A year had almost gone by and Toney was doing quite well. During the past few months, he was able to acquire sufficient money working at Mr. Chin, so that he was able to make renovations to the house.
Jason was now approaching eighteen; doing so in a couple weeks. He still missed his old home back on Dow Island, but at least his complaining got less and less in the ear of his parents.
Merry too had settled in nicely in the village. From time to time she stitched draperies and sold. The village women really grew to love her designs. With almost any type of material Merry got her hands on, she was able to make artistic miracles happen.
Village life was quiet. A bit quieter than what the family were used to on Dow Island, but, all in all, the few month were excellent.
About 8:00 pm on Sunday, Mr. Chin and his two daughters had already gone to bed for the night.
Toney and Merry had also turned in. Toney lay in his usual position on the bed. His back rested slightly against the wall. Merry’s head in his arms. Her ear listened to each thump of his heart. Like the swings of a pendulum, the sound sent her sailing to the world of sleep.
Jason had asked to stay out a bit later and trusting him, Toney agreed.
The breeze gently ruffled the trees outside.
As Toney lay in bed, he imagined the life he wanted for his family. A life filled with peace and unity, a life with ease, a life which will have been difficult, had he stayed on Dow Island. He knew his upbringing was not the ideal but at present, he had done all he could to bring a measure of happiness to his family and so far, he was managing to do this.
As he too began fading into sleep, he heard the howls of his dogs. His eyes widened. He knew the call of his dogs signals and knew how to listen between their calls. They did not let up.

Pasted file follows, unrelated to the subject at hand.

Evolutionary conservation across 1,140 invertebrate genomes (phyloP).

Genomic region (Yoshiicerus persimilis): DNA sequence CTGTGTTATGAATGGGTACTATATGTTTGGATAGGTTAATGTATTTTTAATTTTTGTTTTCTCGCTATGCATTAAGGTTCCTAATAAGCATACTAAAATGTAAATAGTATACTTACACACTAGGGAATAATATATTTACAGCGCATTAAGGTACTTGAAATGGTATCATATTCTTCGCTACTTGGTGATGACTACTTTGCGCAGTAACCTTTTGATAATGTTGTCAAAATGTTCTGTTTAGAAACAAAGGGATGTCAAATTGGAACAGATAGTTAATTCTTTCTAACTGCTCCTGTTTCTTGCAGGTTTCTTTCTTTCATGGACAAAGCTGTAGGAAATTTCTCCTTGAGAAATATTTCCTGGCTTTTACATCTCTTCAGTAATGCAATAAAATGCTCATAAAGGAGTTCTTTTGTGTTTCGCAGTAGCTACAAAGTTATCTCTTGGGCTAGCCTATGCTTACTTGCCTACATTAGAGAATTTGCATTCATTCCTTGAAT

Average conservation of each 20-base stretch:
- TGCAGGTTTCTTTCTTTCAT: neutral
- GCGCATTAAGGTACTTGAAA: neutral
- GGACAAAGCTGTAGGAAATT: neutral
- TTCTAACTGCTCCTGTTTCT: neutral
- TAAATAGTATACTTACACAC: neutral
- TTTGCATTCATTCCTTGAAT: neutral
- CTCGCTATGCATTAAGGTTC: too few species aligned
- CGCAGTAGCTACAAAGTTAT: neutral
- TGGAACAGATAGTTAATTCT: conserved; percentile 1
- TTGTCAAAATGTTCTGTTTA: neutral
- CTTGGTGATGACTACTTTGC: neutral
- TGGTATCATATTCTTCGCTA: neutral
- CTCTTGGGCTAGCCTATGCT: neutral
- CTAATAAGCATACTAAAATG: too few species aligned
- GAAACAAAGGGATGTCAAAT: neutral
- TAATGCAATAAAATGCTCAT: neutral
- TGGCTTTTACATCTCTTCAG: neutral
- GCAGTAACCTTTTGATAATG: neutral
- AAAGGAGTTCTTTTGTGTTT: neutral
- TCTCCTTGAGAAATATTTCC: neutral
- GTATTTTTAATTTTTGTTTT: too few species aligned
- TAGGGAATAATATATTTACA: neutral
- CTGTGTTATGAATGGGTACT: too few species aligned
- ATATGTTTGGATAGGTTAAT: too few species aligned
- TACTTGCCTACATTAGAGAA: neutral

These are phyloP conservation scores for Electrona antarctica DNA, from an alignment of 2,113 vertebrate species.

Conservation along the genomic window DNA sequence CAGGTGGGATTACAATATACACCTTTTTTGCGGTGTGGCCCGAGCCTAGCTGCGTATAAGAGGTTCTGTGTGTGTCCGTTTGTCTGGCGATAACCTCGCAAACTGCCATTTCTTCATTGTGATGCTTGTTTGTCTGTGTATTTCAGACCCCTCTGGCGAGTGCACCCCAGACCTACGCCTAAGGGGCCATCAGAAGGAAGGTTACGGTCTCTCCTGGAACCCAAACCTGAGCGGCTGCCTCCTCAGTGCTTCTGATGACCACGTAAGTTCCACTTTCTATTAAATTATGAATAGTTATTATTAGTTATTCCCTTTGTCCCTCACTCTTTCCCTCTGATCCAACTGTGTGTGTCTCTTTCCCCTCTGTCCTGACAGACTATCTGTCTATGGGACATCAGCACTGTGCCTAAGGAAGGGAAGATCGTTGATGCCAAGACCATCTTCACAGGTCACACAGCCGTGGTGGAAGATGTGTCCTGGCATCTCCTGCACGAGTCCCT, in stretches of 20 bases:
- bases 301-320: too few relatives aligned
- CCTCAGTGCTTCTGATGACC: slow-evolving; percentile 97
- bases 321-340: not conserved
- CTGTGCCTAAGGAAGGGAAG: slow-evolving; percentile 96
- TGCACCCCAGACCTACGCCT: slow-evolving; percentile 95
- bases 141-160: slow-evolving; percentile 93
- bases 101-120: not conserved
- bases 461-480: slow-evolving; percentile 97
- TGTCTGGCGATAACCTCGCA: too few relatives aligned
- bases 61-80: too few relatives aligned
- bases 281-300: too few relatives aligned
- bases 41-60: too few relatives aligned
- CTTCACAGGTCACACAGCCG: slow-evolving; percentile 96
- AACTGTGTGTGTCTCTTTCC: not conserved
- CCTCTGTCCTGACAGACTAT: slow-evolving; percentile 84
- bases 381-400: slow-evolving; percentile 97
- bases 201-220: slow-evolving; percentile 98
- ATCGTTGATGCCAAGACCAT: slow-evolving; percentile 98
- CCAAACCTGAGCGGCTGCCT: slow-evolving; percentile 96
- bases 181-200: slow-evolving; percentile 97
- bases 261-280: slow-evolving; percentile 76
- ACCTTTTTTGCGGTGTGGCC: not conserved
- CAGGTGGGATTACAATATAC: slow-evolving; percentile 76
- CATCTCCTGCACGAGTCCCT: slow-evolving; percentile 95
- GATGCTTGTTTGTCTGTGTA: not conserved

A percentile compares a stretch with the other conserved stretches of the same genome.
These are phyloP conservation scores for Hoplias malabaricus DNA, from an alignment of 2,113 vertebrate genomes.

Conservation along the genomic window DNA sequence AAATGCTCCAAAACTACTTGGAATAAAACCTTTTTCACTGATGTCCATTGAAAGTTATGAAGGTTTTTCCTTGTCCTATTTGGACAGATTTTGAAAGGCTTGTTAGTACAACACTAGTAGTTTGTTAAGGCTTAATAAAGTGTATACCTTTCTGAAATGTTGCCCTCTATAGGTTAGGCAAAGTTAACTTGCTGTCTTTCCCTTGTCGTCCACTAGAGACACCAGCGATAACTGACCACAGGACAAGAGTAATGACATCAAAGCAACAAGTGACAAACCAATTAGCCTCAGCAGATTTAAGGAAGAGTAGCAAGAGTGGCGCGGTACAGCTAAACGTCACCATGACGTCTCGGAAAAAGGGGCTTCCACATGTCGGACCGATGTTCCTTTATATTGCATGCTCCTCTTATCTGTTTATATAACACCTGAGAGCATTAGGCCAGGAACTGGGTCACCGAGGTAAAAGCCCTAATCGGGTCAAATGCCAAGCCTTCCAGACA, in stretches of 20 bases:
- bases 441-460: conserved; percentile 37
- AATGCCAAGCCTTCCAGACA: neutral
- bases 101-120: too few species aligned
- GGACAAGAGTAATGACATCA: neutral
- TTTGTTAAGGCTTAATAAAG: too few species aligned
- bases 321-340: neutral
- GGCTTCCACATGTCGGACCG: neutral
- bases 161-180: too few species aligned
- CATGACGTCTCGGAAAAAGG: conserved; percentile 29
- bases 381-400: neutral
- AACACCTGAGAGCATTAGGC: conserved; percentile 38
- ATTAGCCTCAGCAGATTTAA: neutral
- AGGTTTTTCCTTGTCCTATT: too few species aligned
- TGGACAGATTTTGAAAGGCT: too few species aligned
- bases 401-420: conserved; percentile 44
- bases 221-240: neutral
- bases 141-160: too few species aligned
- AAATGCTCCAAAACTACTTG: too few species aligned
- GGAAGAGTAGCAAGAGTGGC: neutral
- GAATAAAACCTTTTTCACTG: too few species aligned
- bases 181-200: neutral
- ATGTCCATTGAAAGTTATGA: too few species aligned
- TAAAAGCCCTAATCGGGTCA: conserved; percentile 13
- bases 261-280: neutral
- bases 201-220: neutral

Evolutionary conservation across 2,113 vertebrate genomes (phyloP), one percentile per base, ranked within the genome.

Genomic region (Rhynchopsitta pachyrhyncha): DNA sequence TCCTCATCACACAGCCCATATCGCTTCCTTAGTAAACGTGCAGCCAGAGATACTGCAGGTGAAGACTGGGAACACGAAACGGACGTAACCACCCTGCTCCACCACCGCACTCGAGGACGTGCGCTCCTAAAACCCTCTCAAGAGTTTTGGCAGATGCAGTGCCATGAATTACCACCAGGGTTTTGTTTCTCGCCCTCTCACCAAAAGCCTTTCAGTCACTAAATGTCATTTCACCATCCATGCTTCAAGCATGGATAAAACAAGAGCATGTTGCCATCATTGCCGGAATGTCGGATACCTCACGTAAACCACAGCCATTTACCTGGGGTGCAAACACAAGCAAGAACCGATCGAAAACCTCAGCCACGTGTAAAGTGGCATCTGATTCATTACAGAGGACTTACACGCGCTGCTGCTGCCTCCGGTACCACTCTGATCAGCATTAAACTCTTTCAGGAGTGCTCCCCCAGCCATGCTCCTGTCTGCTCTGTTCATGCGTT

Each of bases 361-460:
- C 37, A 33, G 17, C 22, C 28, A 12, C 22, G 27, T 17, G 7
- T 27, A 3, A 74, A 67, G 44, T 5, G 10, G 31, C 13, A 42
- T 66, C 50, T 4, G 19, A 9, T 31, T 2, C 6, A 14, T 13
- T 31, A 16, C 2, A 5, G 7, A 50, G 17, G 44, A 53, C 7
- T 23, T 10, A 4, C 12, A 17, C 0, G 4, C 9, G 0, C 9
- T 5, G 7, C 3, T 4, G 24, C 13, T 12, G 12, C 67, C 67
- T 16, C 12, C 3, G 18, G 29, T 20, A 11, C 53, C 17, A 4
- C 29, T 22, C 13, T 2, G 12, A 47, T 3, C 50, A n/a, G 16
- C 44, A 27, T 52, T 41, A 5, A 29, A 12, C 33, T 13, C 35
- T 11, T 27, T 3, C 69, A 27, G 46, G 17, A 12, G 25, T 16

Toney knocked his fingers gently on the window sill above his head. He was hopping not to wake his wife, who by now was fast asleep. Yet, with the howling outside, Merry did not even budge.
In the distance he heard a faint crackle, and then a slightly louder one. He found it strange, as beaming on the window ledge appeared a bright light. It was a brilliant glow, one that he could not ignore. For a moment, he thought to himself that he had left the lamp on in the kitchen, but the light was not coming from inside the house.
“Merry, Merry wake up, I smell smoke!”
“What’s that Toney, why do you need soap?” Merry groaned as she wrestled to open her scarlet shot eyes.
Toney rolled her off his arms and pulled himself to a seating position.
“Light,” he said.
“I am tired love, come back to bed,” she protested.
As she said those words, Toney brushed aside the cotton curtains and pushed his head out of the window opening. By then, he knelt on the bed next to Merry’s head. His eyes, squinting, narrowing his vision; feverishly he tried to get a fix on the location of the disturbance.
The cool air that was evident during the early evening, was converted into a great furnace of gray smoke, churning among the trees. The skies were a red and orange blanket.
The teak trees along the footpath leading to the main road, became ghostly figures, creatures seeking shelter, bending in one direction but not able to take cover.
“Fire, fire Merry, something is not right out in the trees!” Toney shouted.